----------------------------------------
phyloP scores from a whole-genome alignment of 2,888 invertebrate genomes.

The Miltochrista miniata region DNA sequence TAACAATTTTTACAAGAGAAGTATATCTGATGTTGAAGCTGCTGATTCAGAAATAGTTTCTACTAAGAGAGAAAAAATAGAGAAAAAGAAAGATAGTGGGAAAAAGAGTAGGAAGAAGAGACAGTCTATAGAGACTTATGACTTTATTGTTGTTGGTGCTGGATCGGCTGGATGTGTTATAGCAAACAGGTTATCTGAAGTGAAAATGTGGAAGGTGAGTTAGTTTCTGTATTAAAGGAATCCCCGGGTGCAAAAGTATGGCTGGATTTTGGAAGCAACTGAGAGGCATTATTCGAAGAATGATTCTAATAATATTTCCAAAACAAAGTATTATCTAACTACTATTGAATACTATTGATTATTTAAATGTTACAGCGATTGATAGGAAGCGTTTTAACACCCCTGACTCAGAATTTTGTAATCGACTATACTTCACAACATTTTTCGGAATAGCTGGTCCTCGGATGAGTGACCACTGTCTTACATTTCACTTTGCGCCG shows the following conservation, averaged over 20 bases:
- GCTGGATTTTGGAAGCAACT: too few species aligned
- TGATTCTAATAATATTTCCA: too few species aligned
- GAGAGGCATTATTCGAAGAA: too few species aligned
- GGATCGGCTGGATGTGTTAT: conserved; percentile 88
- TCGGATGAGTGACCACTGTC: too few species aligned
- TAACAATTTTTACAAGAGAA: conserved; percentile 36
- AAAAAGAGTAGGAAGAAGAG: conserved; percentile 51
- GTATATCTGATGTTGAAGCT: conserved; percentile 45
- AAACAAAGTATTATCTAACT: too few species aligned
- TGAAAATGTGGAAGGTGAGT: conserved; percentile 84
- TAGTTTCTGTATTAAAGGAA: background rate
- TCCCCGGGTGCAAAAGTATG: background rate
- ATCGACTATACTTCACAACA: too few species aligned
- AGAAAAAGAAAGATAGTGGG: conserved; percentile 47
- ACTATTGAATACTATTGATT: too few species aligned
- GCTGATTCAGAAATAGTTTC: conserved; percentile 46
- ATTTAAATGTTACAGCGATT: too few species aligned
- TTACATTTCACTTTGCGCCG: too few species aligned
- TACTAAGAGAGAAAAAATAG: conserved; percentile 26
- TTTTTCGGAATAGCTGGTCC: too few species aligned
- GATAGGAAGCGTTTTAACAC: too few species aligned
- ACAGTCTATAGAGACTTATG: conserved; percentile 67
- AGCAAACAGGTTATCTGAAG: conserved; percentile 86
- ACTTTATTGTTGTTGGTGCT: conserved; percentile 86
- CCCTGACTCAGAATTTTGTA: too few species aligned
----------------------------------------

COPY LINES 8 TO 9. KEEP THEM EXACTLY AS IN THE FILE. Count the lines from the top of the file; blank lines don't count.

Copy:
- TAACAATTTTTACAAGAGAA: conserved; percentile 36
- AAAAAGAGTAGGAAGAAGAG: conserved; percentile 51